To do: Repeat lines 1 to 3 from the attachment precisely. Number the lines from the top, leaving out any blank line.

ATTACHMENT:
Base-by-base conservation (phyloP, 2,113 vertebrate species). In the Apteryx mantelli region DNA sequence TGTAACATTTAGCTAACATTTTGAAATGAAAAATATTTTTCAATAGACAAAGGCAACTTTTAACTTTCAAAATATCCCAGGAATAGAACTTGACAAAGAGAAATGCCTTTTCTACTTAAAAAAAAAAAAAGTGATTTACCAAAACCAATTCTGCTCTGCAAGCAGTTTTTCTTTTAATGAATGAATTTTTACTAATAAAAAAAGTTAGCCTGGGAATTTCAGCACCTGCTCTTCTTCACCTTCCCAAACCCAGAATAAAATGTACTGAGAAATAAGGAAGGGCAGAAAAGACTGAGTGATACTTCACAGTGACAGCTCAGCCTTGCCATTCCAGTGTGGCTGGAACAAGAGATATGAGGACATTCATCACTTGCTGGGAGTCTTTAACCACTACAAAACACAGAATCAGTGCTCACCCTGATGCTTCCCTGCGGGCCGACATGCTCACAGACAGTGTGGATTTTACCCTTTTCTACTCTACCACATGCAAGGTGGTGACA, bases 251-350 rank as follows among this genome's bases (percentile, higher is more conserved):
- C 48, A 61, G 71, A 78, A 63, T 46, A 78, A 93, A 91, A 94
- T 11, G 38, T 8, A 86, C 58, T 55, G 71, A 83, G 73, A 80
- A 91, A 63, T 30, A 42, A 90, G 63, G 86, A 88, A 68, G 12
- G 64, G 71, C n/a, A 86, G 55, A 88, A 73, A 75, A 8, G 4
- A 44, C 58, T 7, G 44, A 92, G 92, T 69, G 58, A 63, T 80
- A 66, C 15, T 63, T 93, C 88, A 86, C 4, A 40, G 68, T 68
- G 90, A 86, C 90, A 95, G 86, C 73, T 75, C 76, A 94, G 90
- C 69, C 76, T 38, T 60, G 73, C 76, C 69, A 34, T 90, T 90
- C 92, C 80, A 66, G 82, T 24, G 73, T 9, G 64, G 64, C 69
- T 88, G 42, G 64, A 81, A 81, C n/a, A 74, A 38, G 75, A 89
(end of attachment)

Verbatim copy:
Base-by-base conservation (phyloP, 2,113 vertebrate species). In the Apteryx mantelli region DNA sequence TGTAACATTTAGCTAACATTTTGAAATGAAAAATATTTTTCAATAGACAAAGGCAACTTTTAACTTTCAAAATATCCCAGGAATAGAACTTGACAAAGAGAAATGCCTTTTCTACTTAAAAAAAAAAAAAGTGATTTACCAAAACCAATTCTGCTCTGCAAGCAGTTTTTCTTTTAATGAATGAATTTTTACTAATAAAAAAAGTTAGCCTGGGAATTTCAGCACCTGCTCTTCTTCACCTTCCCAAACCCAGAATAAAATGTACTGAGAAATAAGGAAGGGCAGAAAAGACTGAGTGATACTTCACAGTGACAGCTCAGCCTTGCCATTCCAGTGTGGCTGGAACAAGAGATATGAGGACATTCATCACTTGCTGGGAGTCTTTAACCACTACAAAACACAGAATCAGTGCTCACCCTGATGCTTCCCTGCGGGCCGACATGCTCACAGACAGTGTGGATTTTACCCTTTTCTACTCTACCACATGCAAGGTGGTGACA, bases 251-350 rank as follows among this genome's bases (percentile, higher is more conserved):
- C 48, A 61, G 71, A 78, A 63, T 46, A 78, A 93, A 91, A 94
- T 11, G 38, T 8, A 86, C 58, T 55, G 71, A 83, G 73, A 80